Can You Use Any Charger With Any Cell Phone, Laptop, Camera, or Tablet?
Every cell phone, laptop, and tablet appear to come with their own charger. If you’re like me, you have probably compiled quite a few chargers over the years. So the question becomes: is it safe to use a charger with your phone, notebook, camera, or tablet computer that is not the original manufacturer’s charger that came with the device?
Types of Chargers
In this guide, we’ll focus on three types of chargers: laptop chargers, micro USB chargers (these are used with telephones, tablets, and cameras), and Apple Lightning Connectors. While some devices have chargers using a slightly different head or charging cable, these are the most common.
Laptop chargers are fairly unique to the device they include. However, there may be some generic chargers that boast the capability to be interchanged between notebooks. This always requires changing of the charger”head” and might not be the best charging amperage or voltage to your device.
Micro USBs are designed to be interchangeable, and are standard in many smartphones, Android devices, and tablets. Micro USB chargers typically have the same voltage, but may draw different amps. I’ll explain this further later and how to know if the charger is safe to use (based on its listed amps and voltage).
Apple Lightning Connectors are standard on all new Apple devices, including iPads and iPods. For older devices with a 30-pin charge port, a connector can be used to charge with the Lightning Connector.
The Plugs Must Be The Same
In order for a charger to be used on a different device, it’s essential that the plug of the charger (the”head”) fit securely into the charging port of the unit. Micro USBs are the same across the board so far as charging heads, while laptop chargers are usually specific to both make and model. However, the plug fitting securely is only 1 part of this equation.
Determined by the power brick of the charger you will find a label with the charger’s voltage (V) and amperage (A). For other types of chargers, like a smartphone charger, this information is usually found at the bottom of the charger, where it would meet up with the wall. For the device you’re attempting to control, the voltage and amperage required will be found on the battery that came with the device or on the manufacturer’s website.
Voltage is how much power the charger will draw in the device, or how much is being”pushed” into the apparatus by the charger. A phone will usually pull up to approximately 5V, though a laptop can pull up to 25V. A charger must equal the voltage needed by the device. This is important: drawing too high a voltage could short out the device and possibly even start a fire, while too low a voltage will fail to charge the battery.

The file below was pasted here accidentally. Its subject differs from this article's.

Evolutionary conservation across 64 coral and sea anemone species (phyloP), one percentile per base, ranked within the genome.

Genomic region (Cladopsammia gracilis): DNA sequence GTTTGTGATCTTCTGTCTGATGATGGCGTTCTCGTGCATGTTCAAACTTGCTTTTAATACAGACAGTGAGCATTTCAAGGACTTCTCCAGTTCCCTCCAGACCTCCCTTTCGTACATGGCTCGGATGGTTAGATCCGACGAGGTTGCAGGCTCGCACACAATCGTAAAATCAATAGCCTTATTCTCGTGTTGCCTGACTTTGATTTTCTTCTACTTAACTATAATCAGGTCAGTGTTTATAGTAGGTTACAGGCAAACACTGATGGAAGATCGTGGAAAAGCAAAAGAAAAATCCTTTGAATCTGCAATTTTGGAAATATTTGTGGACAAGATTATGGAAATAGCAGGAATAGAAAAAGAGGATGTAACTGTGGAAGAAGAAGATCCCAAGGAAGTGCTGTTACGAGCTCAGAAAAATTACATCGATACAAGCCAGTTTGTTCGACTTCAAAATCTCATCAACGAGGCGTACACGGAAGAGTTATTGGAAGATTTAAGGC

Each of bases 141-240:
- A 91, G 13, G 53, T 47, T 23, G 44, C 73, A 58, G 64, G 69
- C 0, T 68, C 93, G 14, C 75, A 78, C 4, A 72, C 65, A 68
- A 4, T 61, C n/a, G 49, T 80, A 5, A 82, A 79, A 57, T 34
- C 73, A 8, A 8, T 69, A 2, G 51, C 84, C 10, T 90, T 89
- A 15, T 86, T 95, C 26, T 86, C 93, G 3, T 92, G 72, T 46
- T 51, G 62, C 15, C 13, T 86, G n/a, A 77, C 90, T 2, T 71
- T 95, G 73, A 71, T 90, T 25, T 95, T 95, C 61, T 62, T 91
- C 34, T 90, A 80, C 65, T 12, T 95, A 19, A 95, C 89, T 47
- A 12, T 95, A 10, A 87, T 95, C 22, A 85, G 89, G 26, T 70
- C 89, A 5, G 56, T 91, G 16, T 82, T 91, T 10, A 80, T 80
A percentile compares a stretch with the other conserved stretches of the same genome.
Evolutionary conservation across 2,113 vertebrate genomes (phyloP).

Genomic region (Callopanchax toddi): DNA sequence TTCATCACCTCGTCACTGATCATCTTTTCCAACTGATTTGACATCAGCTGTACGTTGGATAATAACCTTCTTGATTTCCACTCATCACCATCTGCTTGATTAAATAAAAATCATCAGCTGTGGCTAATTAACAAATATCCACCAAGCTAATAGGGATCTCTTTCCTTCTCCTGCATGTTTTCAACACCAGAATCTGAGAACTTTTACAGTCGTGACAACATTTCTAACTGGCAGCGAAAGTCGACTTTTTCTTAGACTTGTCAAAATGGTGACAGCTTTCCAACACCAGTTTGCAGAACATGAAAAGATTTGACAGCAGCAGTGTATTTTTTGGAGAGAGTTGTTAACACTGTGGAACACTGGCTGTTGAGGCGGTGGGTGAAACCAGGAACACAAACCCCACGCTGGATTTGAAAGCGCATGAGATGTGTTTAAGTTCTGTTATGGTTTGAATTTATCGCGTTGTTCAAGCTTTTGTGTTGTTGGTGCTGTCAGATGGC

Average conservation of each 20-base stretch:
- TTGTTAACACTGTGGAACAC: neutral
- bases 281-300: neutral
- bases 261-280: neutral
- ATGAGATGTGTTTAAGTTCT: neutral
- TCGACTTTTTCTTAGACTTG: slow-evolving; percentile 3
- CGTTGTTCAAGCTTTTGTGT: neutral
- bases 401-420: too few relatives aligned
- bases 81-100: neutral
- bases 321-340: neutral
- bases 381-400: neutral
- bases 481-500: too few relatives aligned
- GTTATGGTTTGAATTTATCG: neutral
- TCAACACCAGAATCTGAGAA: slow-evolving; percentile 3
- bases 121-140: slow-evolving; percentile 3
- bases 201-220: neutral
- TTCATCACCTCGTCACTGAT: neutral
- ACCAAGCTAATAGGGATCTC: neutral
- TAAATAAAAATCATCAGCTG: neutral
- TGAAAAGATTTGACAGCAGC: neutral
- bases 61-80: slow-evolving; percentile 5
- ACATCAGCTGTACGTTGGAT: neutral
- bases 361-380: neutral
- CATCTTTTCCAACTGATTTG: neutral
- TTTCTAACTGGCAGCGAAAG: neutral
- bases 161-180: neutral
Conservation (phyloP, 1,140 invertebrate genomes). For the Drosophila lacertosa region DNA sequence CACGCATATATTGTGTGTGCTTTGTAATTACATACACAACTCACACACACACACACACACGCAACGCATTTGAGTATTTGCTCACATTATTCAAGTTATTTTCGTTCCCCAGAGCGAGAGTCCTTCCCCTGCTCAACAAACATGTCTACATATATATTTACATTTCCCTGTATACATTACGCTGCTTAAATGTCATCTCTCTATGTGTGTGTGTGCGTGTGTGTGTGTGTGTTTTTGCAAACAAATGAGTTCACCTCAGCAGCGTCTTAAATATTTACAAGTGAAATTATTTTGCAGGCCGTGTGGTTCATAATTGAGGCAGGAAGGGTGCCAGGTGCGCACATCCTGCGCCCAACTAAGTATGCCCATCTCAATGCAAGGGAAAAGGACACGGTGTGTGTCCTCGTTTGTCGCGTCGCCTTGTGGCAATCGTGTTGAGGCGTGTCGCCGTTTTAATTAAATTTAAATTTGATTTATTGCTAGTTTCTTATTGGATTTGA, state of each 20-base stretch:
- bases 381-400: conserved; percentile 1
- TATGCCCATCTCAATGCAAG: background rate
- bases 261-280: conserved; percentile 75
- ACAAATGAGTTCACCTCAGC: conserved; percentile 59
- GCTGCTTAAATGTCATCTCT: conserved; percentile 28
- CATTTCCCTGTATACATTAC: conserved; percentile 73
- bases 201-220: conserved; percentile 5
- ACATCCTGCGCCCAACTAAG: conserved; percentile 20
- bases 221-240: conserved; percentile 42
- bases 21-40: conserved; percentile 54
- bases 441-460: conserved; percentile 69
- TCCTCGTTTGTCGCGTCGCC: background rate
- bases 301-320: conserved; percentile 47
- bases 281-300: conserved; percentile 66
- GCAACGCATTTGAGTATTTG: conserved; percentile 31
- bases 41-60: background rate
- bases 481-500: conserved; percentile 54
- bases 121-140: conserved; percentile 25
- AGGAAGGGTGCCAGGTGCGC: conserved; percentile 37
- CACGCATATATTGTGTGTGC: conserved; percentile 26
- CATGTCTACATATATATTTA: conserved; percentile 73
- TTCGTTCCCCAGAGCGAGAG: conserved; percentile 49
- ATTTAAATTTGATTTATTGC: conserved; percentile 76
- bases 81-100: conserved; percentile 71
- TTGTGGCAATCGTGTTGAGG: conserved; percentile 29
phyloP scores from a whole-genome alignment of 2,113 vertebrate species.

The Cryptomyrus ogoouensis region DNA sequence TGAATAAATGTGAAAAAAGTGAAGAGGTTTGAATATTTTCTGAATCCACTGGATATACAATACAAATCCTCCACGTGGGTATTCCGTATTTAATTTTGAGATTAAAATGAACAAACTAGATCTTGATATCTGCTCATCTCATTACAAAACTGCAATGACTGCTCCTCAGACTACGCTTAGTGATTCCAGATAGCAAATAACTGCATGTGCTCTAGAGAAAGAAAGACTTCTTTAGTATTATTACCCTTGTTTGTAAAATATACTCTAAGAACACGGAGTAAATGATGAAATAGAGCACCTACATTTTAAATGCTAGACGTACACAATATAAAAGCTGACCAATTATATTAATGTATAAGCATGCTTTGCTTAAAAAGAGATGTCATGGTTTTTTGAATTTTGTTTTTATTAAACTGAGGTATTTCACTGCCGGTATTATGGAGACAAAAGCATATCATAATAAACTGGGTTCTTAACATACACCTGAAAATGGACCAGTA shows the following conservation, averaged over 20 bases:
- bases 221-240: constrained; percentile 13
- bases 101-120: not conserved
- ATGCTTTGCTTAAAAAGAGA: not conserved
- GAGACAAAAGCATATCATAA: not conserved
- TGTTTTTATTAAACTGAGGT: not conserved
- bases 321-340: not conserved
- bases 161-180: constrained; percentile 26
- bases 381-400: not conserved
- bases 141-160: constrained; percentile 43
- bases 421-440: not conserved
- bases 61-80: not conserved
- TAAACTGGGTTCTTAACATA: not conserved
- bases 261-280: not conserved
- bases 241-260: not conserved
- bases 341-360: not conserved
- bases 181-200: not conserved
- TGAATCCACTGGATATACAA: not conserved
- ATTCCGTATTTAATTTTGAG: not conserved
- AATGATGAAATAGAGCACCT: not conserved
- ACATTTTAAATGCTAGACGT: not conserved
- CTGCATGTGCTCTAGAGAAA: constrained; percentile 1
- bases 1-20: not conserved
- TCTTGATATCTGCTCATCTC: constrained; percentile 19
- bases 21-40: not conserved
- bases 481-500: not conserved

Amperage is how quickly power is”pulled” to the device, or how much electricity is used by the device. The amount of volts will never change, but the quantity of amps that the device pulls may change based on how hard the device is working. The number that you locate on the battery that came with your device are the max amount of amps that can be pulled from the device. In order to swap chargers, the amp number on the charger must equal or exceed the amp number listed on the device’s battery. If a device is paired with a charger that cannot support the amp necessity, it may burn out the power supply and kill the device.
So for those who have a modern USB device (smart phone, tablet, or camera) you can plug into a high-amperage USB port and enjoy quicker charging (so long as the voltage is equivalent ). *Website Note: if you have an older device, it may not work with USB interfaces that use the newest Battery Charging Specification.
If The Micro USB Charger’s Voltage Isn’t 5v…
Some devices may have their voltage recorded using a plus/minus on it like this: 5v +- 5%. If this is true, you can use a charger rated at 4.75 to 5.25v because that score is telling you is that the apparatus can take 5v minus 5% of 5v = 4.75 volts OR 5v plus 5% of 5v = 5.25 volts.
An interesting thing to note is all chargers supply a higher voltage than the batteries that they charge. That’s pretty much how they work. There needs to be a voltage differential to produce the necessary current flow in the correct direction to charge the battery. When you look at your car, it has a 12V battery, but average alternators provide 13.8 to 14.4V charging voltage to the battery.
Stay Away From Cheap Knockoff Chargers
The issue with knockoffs, particularly cheap knockoffs, is they often don’t support the energy needs of the device, or aren’t built to maintain a steady flow safely. Overall, it’s best to stick with the charger made for the device you’re using.
Now You Know How To Safely & Effectively Swap Chargers
I hope this article was able to help you. Now you know how to safely and efficiently use a charger that did not include your smart phone, laptop, camera, tablet, or other device. Make certain to follow what we said and you should be good to go!